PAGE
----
Taken also benefits from the first substantial appearance of Damien Dahrk in a while. There’s a likeably arch, self-referential approach to the conflict between Dahrk and Team Arrow this time around, with an acknowledgement of the slight absurdity that their protracted war of attrition emanates. It’s agreeably comic-book like, fitting the lighter and less grounded tone of this season, and takes good advantage of the fact that Dahrk is the first Big Bad who’s been completely visible from day one, meaning that his conflict with Team Arrow has spanned the entire season. That self-awareness is backed up by a minor exploration of the mythology behind Dahrk’s powers – it’s well-judged, because it doesn’t seek to ruin the mystique of it all by providing a step-by-step explanation, simply existing to reveal Dahrk’s weak spot in a surprisingly early display of vulnerability. I’m pretty certain that Dahrk’s defeat here won’t stick, and that he’ll be out of jail in time for the usual end-game malarkey in a couple of episodes, but it’s still something Arrow’s never done with its Big Bad before – considering that most of its main villains have appeared to be invincible right up until the end, it’s intriguing that Dahrk is taken out so easily here without his totem.
At the very least, Dahrk’s imprisonment opens up a whole other area of storytelling possibilities, and gives Arrow a substantial opportunity to vary the way in which it utilises its main villain in the final run of episodes, as it’s generally stuck to the same end-game formula to the point of tiredness in the past three seasons. Unfortunately, despite the fact that it’s a good development for the story, the execution leaves something to be desired – after all the build-up with Vixen smashing the totem, Dahrk’s defeat is kind of mechanical and perfunctory in nature; a development that’s thrown in so Arrow can get onto the Oliver/Felicity drama. The fact that he doesn’t appear again after his anti-climatic defeat only exacerbates this issue, reflecting the way that Taken curiously underplays a moment that should feel like a landmark in the season, reducing Dahrk’s (temporary) defeat to something that feels more like the defeat of a run of the mill standalone bad guy.
But generally speaking, this was a cracking episode for a good 40 minutes, balancing fun and inventive action with meaningful development for the main story arc of the season. But then we get to the final scene and… oh dear, it all went a bit wrong here. The flipside of the compartmentalisation of Felicity’s issues is that we don’t get a full sense of her feelings on Oliver’s secret-keeping, with the only scene focusing on her grievances occurring right at the top of the episode, so there’s not that much indication throughout the episode as to what the extent of her anger actually is. Her decision to take off her ring and walk out (yes, walk) therefore feels drastically underdeveloped, springing from feelings and grievances that we’ve only had a glimpse of – while the lack of focus on Felicity’s reaction helps to streamline the episode, it also means that her opinions aren’t even close to being fleshed out enough on-screen to justify this decision. Perhaps the writers had great, justifiable reasons for Felicity’s decision that they couldn’t put into the script, and I wouldn’t be surprised if that was the case. But what we see on-screen comes across as a contrived attempt to create a rift between Oliver and Felicity based on hazy, underdeveloped foundations, and that’s not even getting into the fact that almost all of the conflict that exists between this particular couple has been uniformly tedious – Oliver and Felicity have only really worked as a couple this season because they’ve been a stable and happy unit.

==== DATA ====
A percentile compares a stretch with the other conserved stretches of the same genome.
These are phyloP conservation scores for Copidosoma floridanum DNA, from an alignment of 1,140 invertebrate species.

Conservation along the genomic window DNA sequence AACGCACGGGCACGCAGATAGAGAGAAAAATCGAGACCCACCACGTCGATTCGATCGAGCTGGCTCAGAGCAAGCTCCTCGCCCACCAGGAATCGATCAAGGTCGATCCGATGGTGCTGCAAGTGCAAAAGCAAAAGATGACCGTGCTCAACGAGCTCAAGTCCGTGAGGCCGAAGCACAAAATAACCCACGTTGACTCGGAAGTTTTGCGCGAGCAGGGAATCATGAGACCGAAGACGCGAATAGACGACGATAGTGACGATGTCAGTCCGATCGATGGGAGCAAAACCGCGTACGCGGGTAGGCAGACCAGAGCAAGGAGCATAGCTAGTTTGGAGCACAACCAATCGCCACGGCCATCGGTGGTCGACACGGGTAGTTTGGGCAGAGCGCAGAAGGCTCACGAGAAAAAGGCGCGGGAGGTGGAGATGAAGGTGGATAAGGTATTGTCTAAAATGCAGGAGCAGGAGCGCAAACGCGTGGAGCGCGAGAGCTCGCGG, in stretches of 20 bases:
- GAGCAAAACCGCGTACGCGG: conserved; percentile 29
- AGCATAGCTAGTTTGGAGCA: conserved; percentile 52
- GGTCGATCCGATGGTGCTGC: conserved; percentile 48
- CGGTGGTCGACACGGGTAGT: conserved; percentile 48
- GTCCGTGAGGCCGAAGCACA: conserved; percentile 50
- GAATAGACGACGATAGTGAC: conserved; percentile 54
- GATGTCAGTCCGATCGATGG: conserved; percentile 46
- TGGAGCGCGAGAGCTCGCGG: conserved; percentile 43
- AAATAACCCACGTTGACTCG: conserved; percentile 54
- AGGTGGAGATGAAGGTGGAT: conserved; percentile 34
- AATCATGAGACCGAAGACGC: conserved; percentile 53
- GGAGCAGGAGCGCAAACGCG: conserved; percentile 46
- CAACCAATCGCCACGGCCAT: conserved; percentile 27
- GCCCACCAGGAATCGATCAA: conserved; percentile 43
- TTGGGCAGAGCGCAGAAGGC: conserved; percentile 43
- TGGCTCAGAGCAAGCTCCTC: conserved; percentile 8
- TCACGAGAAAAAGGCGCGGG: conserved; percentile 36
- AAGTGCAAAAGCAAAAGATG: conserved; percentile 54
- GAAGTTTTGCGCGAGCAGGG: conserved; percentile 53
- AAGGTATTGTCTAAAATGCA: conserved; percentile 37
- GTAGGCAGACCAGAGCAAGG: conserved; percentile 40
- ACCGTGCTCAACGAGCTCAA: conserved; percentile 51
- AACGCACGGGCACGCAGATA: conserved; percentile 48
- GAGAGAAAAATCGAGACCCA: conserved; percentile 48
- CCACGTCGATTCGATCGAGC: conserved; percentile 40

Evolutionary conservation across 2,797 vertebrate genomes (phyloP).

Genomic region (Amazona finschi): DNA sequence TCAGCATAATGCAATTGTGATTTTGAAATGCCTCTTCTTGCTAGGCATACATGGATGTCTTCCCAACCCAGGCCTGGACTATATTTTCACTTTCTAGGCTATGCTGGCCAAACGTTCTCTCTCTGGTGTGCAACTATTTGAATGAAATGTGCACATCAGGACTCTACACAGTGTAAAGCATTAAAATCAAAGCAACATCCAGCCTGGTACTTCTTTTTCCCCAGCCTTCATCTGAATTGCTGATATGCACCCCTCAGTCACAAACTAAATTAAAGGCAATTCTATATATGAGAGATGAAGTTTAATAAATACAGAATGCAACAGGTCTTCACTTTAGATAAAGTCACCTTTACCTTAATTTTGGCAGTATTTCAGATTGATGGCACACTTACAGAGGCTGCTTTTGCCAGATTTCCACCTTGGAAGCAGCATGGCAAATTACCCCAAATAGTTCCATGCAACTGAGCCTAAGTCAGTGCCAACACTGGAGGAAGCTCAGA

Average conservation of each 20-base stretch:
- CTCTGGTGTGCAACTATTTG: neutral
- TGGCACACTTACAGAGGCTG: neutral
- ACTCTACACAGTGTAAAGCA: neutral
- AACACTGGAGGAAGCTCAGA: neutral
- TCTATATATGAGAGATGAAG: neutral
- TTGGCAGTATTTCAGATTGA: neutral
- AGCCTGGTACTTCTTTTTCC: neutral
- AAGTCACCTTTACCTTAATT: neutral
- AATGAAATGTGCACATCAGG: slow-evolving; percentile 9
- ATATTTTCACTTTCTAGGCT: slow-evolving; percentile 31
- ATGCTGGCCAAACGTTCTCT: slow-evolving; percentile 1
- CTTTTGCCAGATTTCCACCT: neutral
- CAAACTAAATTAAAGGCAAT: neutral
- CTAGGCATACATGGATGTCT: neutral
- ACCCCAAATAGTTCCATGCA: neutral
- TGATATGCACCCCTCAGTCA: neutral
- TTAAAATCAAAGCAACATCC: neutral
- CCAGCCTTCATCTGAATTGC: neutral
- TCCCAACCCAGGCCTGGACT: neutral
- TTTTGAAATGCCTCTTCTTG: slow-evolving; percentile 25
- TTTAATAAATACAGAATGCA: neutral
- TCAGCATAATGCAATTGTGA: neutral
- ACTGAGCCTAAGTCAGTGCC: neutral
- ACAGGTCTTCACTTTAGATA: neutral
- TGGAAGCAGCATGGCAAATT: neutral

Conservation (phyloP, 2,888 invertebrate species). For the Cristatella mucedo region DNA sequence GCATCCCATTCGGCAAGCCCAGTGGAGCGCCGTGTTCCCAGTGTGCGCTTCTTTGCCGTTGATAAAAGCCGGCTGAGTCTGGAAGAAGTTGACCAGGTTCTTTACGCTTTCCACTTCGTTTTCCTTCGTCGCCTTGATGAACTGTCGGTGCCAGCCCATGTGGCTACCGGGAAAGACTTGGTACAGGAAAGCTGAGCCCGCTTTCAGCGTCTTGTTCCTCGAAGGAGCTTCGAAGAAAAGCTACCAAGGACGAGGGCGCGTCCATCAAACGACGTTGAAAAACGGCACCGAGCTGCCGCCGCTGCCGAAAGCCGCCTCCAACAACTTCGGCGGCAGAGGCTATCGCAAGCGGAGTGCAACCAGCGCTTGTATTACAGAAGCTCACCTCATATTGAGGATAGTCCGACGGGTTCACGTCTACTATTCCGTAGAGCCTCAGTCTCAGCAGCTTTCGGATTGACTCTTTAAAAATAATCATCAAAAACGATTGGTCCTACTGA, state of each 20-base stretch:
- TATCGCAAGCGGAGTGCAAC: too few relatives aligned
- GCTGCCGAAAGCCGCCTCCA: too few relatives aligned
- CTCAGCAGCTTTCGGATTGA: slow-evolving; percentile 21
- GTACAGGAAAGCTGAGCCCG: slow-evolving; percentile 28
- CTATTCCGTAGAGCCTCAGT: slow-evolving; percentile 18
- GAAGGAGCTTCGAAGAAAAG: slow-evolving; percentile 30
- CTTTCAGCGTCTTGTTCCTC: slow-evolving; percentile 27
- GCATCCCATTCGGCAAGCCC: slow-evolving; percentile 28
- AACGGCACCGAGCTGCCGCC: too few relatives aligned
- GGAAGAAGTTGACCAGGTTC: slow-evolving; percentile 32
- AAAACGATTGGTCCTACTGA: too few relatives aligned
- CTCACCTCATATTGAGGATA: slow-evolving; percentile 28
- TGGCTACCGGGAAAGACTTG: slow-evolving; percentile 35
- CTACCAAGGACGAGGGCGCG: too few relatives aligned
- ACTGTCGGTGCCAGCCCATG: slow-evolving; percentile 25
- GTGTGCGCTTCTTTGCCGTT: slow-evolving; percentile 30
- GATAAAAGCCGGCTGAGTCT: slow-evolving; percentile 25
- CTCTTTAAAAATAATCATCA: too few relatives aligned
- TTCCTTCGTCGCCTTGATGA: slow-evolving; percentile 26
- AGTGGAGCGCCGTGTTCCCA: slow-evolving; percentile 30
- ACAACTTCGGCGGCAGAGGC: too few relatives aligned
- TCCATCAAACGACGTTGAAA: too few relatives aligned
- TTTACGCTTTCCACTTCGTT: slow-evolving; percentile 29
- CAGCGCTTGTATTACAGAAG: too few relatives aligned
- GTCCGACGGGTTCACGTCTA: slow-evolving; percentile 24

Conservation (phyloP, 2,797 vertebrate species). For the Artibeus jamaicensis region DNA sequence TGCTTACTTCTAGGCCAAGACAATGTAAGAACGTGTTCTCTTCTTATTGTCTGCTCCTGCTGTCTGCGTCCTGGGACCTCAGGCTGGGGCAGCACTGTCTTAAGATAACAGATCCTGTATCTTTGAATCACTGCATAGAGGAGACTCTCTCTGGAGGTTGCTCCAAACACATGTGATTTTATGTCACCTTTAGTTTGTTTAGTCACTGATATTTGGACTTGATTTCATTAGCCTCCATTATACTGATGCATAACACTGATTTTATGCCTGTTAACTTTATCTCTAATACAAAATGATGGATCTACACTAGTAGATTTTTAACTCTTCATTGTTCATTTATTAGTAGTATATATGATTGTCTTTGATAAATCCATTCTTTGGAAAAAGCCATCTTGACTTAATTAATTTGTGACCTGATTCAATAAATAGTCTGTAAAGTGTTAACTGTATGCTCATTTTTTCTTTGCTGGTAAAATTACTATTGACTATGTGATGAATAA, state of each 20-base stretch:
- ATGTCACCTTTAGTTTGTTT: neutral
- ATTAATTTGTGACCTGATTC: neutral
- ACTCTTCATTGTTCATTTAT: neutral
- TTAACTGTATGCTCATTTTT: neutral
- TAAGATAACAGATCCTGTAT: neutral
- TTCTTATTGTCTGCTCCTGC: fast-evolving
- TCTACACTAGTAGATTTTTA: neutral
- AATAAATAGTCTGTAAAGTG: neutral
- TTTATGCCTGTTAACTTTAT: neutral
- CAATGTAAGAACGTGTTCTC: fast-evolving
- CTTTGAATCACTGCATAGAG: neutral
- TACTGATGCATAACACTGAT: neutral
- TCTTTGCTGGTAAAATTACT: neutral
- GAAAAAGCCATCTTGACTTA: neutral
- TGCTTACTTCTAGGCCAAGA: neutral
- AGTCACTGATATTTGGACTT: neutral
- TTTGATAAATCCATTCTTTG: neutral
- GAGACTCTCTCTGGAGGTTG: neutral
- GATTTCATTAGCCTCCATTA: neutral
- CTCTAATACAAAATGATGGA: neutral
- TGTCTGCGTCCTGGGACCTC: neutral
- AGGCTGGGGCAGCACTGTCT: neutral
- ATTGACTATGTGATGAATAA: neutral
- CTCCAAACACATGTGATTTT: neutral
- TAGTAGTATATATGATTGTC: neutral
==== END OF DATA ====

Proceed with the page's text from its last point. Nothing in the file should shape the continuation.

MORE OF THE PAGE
And then there’s the ham-fisted melodrama of Felicity gaining the ability to walk again just as she wants to break up with Oliver, a credulity-straining attempt to add power and symbolism to this moment that just looks deeply silly because it’s based on comic-book nonsense science that was cooked up last episode. This last scene is a bad one on multiple levels, and it’s deeply frustrating to see Arrow trip up like this on the last hurdle after such a strong episode. There’s still a lot to look forward to when the show returns in four weeks (groan) such as Damien Dahrk’s travails post-arrest, but it’s hardly encouraging that the show’s return in March will be dragging along ready-made Oliver/Felicity conflict with it. Season four can still count as one of Arrow’s strongest yet if it stays the course in the final straight, but now it’s got one hell of a minefield to negotiate along the way…
An top-tier episode for the majority of its run-time, Taken reduces itself to merely above-average levels by badly failing to stick the landing in a muddled, ham-fisted conclusion that slightly undermines the material that came before it.